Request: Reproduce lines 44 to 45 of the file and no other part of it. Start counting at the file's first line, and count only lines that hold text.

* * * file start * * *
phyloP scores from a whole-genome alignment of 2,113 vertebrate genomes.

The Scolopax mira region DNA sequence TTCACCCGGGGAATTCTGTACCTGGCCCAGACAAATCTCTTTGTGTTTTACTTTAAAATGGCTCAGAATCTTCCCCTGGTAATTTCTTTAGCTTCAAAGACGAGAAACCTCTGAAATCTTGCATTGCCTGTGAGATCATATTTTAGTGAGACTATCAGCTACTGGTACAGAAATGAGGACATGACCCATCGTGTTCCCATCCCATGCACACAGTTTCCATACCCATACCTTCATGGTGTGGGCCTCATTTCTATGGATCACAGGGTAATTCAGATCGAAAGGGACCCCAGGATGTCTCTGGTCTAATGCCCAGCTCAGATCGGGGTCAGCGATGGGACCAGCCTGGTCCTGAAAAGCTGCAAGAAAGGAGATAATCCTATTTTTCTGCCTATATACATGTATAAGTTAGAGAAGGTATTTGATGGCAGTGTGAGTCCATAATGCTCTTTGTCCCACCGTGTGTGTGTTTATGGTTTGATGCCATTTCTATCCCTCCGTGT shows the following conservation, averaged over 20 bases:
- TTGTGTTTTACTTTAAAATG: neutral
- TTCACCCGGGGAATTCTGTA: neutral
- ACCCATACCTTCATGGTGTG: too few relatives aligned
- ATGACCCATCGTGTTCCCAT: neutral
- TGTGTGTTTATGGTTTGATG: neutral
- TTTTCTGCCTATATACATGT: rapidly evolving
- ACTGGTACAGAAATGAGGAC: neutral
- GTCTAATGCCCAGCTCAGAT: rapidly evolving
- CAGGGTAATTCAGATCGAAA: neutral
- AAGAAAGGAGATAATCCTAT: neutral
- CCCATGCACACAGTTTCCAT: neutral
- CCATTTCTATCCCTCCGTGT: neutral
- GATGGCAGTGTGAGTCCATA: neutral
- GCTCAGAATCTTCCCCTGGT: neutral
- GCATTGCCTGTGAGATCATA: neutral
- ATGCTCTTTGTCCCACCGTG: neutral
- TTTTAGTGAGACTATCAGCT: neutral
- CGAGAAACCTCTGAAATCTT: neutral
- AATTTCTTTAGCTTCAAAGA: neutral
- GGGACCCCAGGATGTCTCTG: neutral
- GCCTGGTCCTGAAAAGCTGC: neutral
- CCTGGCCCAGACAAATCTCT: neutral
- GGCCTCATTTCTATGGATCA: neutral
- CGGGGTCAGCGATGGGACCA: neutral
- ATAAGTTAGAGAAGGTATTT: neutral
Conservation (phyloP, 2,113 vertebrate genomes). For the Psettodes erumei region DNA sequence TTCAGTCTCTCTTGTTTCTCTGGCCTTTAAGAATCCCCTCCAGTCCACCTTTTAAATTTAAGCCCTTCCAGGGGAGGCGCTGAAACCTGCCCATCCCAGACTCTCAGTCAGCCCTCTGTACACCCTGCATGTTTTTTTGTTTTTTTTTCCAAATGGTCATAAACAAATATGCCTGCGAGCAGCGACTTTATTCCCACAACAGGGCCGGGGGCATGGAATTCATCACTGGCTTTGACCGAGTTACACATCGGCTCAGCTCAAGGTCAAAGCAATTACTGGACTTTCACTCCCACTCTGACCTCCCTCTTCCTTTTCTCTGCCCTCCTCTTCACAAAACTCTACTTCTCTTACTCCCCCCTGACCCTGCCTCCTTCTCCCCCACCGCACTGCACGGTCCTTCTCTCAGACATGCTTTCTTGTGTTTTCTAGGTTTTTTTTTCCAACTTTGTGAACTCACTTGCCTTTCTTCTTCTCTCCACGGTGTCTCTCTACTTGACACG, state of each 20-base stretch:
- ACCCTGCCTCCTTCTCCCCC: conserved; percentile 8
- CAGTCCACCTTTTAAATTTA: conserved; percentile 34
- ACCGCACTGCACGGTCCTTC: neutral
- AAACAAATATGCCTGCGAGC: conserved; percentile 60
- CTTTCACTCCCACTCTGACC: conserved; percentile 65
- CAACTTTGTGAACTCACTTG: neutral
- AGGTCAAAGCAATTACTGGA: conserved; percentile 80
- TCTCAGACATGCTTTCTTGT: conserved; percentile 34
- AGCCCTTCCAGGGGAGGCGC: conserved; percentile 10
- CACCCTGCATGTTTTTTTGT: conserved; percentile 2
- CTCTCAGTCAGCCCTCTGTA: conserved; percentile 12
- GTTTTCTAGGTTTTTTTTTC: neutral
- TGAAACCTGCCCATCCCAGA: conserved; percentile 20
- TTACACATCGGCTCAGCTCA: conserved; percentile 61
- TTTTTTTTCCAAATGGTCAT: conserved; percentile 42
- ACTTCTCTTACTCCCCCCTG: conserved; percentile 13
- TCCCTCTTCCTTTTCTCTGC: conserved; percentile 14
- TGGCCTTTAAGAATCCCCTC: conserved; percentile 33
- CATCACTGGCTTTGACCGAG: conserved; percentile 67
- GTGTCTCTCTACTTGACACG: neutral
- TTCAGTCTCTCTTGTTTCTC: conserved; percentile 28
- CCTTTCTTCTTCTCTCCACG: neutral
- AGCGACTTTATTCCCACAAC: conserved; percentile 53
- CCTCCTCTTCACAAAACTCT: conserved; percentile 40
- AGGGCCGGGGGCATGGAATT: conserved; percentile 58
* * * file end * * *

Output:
- ACTTCTCTTACTCCCCCCTG: conserved; percentile 13
- TCCCTCTTCCTTTTCTCTGC: conserved; percentile 14